You're right. One's evaluation will at least be partially subjective, and ratings could be weighted. The objective parts will be fact-based, the subjective parts would be based on your own preferences and priorities. (And you'll see, I sort of cheat w/r/t RSS and some other minor features). In many ways, its the process of evaluation that's most telling rather than the final quantitative rating.

by Gor on Feb 27, 2007

Re: How can you be objective?

Maybe you get the objective version of this "whitepaper" in the $15 version linked on the side!

by jc on Feb 27, 2007


Seems to me like it all comes down to language preference. Python or Ruby. Pick your favorite language, and you'll love either framework.

by Ben Craigo on Feb 27, 2007

Have You Actually Used Something Like This?

While I can appreciate where you are going with this I have to agree with Mark Thomas on this one. Your disclaimer states...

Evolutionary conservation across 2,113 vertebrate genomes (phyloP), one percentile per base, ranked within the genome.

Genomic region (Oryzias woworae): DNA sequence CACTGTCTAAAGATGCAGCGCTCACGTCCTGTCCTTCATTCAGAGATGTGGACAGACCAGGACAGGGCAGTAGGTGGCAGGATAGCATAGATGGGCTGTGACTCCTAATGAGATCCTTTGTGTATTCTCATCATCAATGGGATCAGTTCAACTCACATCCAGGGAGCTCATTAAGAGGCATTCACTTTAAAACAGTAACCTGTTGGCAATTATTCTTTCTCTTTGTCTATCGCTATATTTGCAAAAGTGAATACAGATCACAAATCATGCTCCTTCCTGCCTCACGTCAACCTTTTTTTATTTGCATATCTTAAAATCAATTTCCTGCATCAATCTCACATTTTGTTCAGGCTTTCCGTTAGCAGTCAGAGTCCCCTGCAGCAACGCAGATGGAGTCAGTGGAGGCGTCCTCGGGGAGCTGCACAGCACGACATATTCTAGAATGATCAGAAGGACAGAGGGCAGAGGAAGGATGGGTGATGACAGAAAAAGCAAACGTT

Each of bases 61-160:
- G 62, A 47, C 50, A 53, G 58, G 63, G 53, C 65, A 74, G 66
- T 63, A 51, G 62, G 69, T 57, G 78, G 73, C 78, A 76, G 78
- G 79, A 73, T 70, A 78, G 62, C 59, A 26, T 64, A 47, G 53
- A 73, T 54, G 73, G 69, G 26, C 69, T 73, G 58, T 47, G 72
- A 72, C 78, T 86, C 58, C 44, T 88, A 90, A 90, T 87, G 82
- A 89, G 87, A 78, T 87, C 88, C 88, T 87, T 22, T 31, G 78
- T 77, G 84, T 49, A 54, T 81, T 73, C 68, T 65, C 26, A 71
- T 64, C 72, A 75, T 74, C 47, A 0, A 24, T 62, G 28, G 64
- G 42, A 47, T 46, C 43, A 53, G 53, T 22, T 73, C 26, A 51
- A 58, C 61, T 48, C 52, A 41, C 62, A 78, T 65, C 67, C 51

"Disclaimer: While I come at this with a significant level of experience, this report is the result of my review without the benefit of having built a real project with either framework. "

You've kind of lost me there. Plus, from a Technical Manager's perspective, there's a lot more to consider than just these two languages. And there's more to consider in the environment (existing skill sets, infrastructure, legacy apps, etc.).

Maybe I'm jumping the gun a bit and will get a chance to see this later in the series.


by admin on Feb 28, 2007

Re: Evaluating Web Development Frameworks: Rails and Django (part 1/15)

jc: Did you read the last section already? not fair! yes, that's part of it :)

ben: Sometimes the most objective perspective comes from those who are seeing things fresh. That's what I'm bringing to the table. It may be a fleeting advantage, and that's why I've tried to capture it in writing now.

by Dave on May 25, 2008


I've posted a poll for the two stacks at: